Guest Column: Paul Kaseke
THERE is never really a dull moment in our country and the past two weeks have given us numerous legal issues to consider. This edition focuses on the legality and improper use of statutory instruments that have been used to bypass Parliament. In the spotlight this week is the conferment of arresting powers on the Zimbabwe Anti-Corruption Commission and the legality of the Statutory Instrument that introduced the new local currency.
From the outset, I should point out that the actions of the government in the past few weeks have been achieved by enacting statutory instruments that were not brought before nor approved by Parliament. In terms of a recently published Extraordinary Government Gazette, SI 143 amended the Criminal Procedure and Evidence Act. In terms of this instrument, the Minister of Justice designated Zacc officials as peace officers. In terms of the Criminal Evidence Act, a peace officer has the powers to effect an arrest with or without a warrant.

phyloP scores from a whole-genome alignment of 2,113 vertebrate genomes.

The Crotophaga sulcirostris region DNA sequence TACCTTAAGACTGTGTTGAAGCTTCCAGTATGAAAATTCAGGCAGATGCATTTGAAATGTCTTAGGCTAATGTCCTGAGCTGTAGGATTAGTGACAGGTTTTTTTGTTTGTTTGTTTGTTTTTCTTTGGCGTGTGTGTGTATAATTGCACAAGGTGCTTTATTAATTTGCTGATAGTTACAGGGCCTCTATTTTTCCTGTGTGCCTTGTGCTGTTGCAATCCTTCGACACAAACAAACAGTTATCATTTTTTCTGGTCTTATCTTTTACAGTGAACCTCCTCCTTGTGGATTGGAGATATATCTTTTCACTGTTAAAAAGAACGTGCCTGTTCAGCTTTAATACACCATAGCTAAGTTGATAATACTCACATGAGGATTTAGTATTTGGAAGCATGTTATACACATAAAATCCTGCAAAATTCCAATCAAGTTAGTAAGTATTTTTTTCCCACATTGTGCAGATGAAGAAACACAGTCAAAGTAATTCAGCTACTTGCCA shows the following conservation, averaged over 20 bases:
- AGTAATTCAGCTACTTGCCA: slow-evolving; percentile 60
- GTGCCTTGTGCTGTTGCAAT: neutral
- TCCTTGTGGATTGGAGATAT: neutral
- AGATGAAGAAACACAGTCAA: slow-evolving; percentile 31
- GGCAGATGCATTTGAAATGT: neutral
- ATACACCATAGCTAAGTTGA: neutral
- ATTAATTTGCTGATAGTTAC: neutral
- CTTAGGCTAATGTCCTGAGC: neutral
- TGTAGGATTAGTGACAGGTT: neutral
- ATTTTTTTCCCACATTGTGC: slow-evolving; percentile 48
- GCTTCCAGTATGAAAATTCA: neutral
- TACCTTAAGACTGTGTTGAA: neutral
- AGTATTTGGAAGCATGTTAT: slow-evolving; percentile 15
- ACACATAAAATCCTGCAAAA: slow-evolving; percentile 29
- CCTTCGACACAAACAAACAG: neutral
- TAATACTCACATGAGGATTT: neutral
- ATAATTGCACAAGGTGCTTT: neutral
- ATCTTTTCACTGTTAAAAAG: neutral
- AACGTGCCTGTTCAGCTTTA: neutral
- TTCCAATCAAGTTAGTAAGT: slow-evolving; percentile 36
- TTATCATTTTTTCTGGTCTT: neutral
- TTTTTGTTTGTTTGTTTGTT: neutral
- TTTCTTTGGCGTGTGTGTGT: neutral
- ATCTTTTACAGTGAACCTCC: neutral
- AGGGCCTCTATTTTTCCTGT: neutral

This, therefore, means that Zacc officials no longer have to wait on the police to arrest individuals. This sounds like a progressive step to many because this apparently gives the Zcc teeth to bite ,but is it really so?